Speaking of citizen science projects, Loving Garland Green, official stewards of the Garland Community Garden, launched our first Citizen science project for 2018 on January 6.  This story is featured on another one of my posts--The Tulip Project.  This project is sponsored by Journey North.  So far, the Garland Community Garden is one of a growing number of gardens in Texas participating in this particular project. We planted the fifty bulbs 7 inches deep according to instructions and last Saturday, Jane and I removed some of the soil from one area of the bed to discover the tulip stem  is a little less than 2 inches from breaking through.


ADDENDUM:   Added Jan 25 11:25


I forgot to mention that we have two new special beds planned at the Garland Community Garden this year.  We will have one bed filled Old World plants the European settlers brought to the New World and the other bed will be filled with New World edibles that were taken back to Old World.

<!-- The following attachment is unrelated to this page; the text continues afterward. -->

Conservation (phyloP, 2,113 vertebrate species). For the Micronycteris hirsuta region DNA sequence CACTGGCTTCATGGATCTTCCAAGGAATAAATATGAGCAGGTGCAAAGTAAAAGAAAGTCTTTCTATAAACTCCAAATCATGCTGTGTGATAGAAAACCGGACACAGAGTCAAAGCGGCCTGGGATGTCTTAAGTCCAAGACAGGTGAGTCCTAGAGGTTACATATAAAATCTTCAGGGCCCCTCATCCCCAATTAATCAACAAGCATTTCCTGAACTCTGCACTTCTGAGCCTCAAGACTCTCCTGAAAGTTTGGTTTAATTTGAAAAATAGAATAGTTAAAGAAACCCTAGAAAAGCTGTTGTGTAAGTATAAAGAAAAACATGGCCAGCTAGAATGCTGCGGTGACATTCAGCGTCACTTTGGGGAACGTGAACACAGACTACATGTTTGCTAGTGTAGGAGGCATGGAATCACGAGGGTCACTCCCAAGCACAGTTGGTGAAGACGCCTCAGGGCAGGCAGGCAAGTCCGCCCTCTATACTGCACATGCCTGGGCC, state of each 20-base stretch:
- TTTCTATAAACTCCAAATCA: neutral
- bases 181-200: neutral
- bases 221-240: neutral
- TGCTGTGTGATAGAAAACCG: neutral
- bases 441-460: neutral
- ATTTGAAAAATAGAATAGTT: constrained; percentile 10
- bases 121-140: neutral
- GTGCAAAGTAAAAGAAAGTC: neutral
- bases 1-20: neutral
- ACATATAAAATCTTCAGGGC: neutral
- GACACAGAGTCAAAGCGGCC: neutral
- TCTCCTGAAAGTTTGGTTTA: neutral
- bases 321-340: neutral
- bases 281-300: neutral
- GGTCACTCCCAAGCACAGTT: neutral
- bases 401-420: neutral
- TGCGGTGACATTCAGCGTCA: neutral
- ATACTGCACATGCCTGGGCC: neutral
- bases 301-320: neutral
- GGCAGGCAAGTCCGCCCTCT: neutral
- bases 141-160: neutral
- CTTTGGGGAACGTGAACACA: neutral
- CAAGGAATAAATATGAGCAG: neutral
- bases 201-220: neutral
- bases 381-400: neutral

Bumblebee in Garland Community Garden - August 2017 - Photo by E. Berry

Informal Observation about Bumblebees in our Garland Community Garden 

In April of 2014 we planted our first garden bed.  Then that summer some beekeepers installed a honeybee hive at the edge the riparian area. In the late summer of 2016 the hive was removed.  In 2017 we noticed a huge increase in the number bumblebees and native bees.  Prior to 2017 I would guess that I noticed one or two bumblebees now and then when working down at the garden.  In 2017 the bumblebees and other native bees were countless.  The European honeybee is not known for its friendly manners and some say that it drives away our native bees (who do the lion's share of pollination of our crops).